Before taking office, the President received annual medical check-ups from Dr. Kenneth Cooper at the Cooper Clinic in Dallas, Texas.  We know that, at the time he took office in 2009, he had no heart problems and no significant family history of heart disease.  He occasionally smoked a cigar, did not drink alcohol, and had typical caffeine intake in the form of diet soft drinks and coffee.

From his examination at age 58 in 2004, we know that:  he was 6 feet tall, weighing 200 pounds; his body fat was 18.25%; his resting heart rate was 52 and the blood pressure was 110/60; and the total serum cholesterol level was 170 mg/dL, with a decrease in the LDL (bad cholesterol) and increase in the HDL (good cholesterol) from one year previously.  He was noted to have mild calcification of the coronary arteries (presumably based on a screening cardiac CT scan) and both aspirin and a cholesterol-lowering agent were prescribed.  At the time, he was running 7 1/2 minute miles on the treadmill and was cycling several times per week.

In 2005 we learned that the President’s weight had decreased by a few pounds and the blood pressure and resting heart rate remained low.  He underwent an exercise treadmill test that was normal and his doctors concluded that he was at “very low risk of coronary artery disease.”  By 2005 Bush had given up running because of difficulties with knee pain, but continued to be active with cycling and weightlifting.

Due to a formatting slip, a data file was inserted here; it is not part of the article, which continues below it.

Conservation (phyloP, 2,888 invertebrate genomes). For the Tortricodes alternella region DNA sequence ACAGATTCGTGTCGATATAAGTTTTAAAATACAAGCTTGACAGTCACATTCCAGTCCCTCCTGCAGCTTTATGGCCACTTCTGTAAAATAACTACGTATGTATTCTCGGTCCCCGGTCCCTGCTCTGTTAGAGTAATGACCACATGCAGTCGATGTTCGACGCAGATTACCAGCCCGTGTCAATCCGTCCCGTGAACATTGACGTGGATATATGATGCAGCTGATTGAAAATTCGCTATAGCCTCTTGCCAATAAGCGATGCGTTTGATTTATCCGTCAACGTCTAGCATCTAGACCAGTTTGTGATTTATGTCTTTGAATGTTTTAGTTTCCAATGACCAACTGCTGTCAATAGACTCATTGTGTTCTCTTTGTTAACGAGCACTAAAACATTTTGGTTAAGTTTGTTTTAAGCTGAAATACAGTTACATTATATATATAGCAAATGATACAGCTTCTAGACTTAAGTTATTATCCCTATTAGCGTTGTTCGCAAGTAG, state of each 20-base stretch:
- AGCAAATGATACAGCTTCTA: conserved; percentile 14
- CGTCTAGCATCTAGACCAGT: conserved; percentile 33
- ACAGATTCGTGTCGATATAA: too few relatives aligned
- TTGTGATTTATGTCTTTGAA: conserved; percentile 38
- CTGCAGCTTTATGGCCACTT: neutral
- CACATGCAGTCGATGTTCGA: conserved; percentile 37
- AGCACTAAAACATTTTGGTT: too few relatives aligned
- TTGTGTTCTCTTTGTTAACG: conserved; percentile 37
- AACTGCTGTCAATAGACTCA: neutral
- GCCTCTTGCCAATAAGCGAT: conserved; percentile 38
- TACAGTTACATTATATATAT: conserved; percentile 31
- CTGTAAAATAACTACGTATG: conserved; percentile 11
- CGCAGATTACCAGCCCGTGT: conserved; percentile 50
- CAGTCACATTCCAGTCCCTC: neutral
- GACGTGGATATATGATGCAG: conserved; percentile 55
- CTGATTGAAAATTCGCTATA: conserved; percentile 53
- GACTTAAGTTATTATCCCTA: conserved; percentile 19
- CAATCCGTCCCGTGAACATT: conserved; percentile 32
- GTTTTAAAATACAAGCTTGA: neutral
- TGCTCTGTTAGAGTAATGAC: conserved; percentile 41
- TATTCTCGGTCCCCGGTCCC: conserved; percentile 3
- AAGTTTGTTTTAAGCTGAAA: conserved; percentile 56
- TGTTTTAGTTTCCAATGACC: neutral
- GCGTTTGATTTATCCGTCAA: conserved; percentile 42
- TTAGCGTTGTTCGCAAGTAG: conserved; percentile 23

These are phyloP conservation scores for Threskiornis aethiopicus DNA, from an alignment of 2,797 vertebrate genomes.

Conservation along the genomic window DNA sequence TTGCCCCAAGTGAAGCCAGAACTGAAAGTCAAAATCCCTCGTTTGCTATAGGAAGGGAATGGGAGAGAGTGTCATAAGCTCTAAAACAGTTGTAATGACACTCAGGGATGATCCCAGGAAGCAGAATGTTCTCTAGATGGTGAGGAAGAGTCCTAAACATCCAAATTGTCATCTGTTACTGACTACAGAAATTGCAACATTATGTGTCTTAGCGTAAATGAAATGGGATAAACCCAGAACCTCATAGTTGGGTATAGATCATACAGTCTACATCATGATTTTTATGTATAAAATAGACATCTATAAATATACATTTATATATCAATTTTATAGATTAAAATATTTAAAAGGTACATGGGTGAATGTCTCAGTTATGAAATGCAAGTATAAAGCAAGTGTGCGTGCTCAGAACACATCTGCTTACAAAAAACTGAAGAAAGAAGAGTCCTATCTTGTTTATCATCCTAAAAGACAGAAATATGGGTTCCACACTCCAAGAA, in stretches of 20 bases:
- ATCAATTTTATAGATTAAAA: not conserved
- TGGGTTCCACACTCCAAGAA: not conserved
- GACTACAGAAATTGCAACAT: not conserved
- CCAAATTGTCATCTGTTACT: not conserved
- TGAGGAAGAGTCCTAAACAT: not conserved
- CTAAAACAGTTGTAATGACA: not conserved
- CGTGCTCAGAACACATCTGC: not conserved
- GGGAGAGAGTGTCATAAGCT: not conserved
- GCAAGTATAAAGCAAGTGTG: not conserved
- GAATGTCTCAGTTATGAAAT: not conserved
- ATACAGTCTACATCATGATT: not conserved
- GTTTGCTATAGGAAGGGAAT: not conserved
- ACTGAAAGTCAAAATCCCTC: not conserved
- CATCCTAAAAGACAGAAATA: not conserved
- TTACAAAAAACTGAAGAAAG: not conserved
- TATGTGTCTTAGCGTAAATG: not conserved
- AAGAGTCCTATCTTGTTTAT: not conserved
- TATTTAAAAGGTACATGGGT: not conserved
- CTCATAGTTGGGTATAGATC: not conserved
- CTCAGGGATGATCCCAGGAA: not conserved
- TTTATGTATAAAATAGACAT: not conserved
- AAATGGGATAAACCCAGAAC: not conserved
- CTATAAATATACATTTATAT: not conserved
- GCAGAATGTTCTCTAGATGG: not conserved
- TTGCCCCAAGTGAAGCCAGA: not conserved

In 2006 at age 60 he was noted to have an EKG without worrisome abnormalities and a normal stress echocardiogram.  Doppler ultrasound studies of the arterial blood supply to the legs was normal and a screening ultrasound of the abdomen showed no evidence of abdominal aortic aneurysm.  Laboratory values included:  total cholesterol 174 mg/dL, HDL 60 mg/dL, LDL 101 mg/dL, triglycerides 61 mg/dL, and normal values for C-reactive protein (CRP) and homocysteine.  Interestingly, it was reported that he was taking no prescription medications despite the 2004 statement about the recommendation for a cholesterol-lowering agent.  On the basis of the available information, the President was thought to have “low” to “very low” coronary artery disease risk.

The Coronary Stent

As we all know, Bush left office in 2009.  Since then, his medical affairs have been private.  So, fast forward to 2013….

We know that Bush went recently for his annual medical check-up at the Cooper Clinic and the following day at Texas Health Presbyterian Hospital was treated with a coronary stent for a blockage in a coronary artery that had been discovered duringn his evaluation.  The details have not been made public, but it’s probably fair to assume that he underwent a stress test that was abnormal and that coronary arteriography was organized for the following day, with implantation of the coronary stent at the same setting.

The fact that Bush was treated with a stent for the coronary artery blockage has created a bit of a stir in the medical community.  For those who are interested you can read more at:

“Did George W. Bush really need a stent?,” an article by Larry Huston in Forbes.

“The George W. Bush stent case:  An incredible teaching opportunity on the basics of heart disease,” a blog piece by Dr. John Mandrola.

“Heart stents still overused, experts say,” an article by Anahad O’Connor at NY Times Well.